opinions over right-to-work
Walker prepares to sign bill, residents concerned about
By NICHOLAS DETTMANN - Daily News
Tackes is afraid the pension he’s been building for more
than 25 years won’t be available in three years.
However, Germantown’s Anne Doran believes people should
be allowed to make a choice.
The controversial right-to-work bill in the state
Legislature has communities divided. The legislation
passed in the Senate last week and passed in the House
on Friday morning by a 62-35 vote.
“I’ve been doing this for 30-some years,” said Tackes, a
union member who works in masonry. “I expect it to be
there. It’s disheartening for me.”
Tackes is 52 years old and when he started in Local 113
Laborers Union he planned to retire at age 55.
“Now that’s not a sure thing,” Tackes said.
The bill now moves to Gov. Scott Walker’s desk. He said
he will sign the bill into law Monday.
If so, Wisconsin will be the 25th right-to-work state in
“At a time when many families are struggling, the
legislation will make things tough for them,” said Tanya
Lohr, chairwoman for the Democratic Party of Washington
County. “It’s not comprehendible.”
“I see this as a clear attack on the middle class,” she
added. “I’m concerned about the future of the state if the
middle class disappears.”
The right-to-work bill makes it
illegal for a private-sector business to enter into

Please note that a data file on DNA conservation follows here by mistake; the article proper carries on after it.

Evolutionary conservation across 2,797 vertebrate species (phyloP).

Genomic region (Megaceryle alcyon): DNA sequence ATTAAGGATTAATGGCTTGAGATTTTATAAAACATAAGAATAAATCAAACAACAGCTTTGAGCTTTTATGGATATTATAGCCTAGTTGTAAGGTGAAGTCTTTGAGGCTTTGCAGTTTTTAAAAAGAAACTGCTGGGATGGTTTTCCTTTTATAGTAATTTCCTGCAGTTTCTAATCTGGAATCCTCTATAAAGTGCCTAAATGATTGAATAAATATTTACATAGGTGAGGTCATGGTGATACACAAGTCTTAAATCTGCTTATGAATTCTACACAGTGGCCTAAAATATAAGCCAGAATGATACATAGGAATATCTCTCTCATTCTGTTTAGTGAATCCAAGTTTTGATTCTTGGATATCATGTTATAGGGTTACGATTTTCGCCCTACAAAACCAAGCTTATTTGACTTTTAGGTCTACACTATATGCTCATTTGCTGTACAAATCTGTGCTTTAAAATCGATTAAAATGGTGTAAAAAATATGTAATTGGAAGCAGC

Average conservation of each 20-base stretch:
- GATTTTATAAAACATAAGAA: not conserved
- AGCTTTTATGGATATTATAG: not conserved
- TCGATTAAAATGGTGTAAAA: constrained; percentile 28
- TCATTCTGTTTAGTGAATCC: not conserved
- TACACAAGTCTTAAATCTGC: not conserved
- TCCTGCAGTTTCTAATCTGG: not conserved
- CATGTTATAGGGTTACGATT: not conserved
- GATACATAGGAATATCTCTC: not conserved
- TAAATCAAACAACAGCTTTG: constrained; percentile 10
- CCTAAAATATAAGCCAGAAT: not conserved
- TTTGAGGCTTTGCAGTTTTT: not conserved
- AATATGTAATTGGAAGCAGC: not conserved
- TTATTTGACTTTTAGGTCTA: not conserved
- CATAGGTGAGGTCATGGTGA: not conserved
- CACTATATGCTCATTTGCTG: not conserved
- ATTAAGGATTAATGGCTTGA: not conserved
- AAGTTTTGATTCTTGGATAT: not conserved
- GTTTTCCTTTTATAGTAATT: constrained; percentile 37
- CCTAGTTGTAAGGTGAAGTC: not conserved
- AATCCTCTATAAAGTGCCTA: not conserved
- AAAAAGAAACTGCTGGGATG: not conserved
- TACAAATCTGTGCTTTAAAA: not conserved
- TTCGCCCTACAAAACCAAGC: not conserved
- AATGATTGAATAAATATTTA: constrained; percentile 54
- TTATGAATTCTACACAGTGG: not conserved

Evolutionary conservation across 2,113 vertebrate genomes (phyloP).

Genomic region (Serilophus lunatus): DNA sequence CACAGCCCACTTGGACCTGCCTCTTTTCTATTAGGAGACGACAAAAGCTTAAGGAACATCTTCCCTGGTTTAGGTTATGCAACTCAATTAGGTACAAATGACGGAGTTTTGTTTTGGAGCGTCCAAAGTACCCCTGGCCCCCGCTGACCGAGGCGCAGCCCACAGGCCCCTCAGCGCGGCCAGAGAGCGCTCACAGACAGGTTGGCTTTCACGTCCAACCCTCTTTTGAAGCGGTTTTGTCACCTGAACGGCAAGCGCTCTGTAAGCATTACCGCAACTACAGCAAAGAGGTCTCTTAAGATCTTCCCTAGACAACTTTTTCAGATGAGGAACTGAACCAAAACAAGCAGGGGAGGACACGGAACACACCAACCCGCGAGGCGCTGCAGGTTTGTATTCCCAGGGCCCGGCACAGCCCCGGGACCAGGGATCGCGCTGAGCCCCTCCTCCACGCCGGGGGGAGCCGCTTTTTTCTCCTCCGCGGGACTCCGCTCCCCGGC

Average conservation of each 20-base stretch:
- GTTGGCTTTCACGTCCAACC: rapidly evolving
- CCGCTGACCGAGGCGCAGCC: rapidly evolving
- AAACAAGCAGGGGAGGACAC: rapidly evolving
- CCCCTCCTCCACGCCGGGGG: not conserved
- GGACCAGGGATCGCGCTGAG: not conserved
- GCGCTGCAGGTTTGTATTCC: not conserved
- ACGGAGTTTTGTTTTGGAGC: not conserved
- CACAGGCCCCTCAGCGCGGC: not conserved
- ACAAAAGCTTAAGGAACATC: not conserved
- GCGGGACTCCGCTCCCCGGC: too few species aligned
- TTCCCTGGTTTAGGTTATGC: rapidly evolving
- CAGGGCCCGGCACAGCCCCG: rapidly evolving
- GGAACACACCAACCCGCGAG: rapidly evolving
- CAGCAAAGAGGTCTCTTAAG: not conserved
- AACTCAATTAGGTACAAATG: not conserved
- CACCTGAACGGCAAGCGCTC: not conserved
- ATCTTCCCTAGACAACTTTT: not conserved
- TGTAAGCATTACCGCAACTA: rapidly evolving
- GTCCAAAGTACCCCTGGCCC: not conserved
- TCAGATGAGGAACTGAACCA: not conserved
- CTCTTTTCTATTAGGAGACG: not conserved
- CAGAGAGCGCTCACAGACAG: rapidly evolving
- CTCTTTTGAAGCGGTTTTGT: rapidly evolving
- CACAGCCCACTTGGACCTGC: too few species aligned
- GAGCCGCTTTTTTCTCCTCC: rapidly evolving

an agreement with unions that require all workers to
pay union dues, which would negatively impact the
bargaining power of unions in the blue-collar state
Indiana and Michigan are the two
most recent states to pass the law, doing so in
Doran, a committee chairwoman
for the Washington County Republican Party, said she
“I favor the idea of people
having the right to choose,” she said. “If they want
to be a member of the union, let them, if not, then
Doran added she can justify her
reasoning because she was a union member and had
family members who also were.
Doran worked in the Menomonee
Falls School District and retired in 1998.
“It could open up interest from
outside industries,” Doran said. “There are some
30-odd states that have right-to-work. If we didn’t
have it, they might be going to other states. It can
affect the economy.”
To Tackes and the Democrats, the
bill would affect the economy the other way.
“Unions protect the middle class
and ensures the middle class continues to exist,”
Lohr said. “It’s what drives the economy.”
“I think wages go down, the
middle class shrinks and the economy goes down,”
Tackes has paid union dues for
about 25 years.
In discussions he’s had with his
union representative, Tackes has been warned his
pension may be gone in as little as three years with
“I was planning on retiring at
55 and having my pension there,” Tackes said. “That
may not happen. I now may have to work another 15-20
years to put something away for retirement. I could
be working until I’m 70. That wasn’t in my plans.”
“Thirty years ago, you’re
starting a plan,” he added. “The plan was to retire
at 55 and have my pension. Now, that’s not a sure
Giving people freedom is more
important for Doran.
has a right for a chance at a job and a union,” she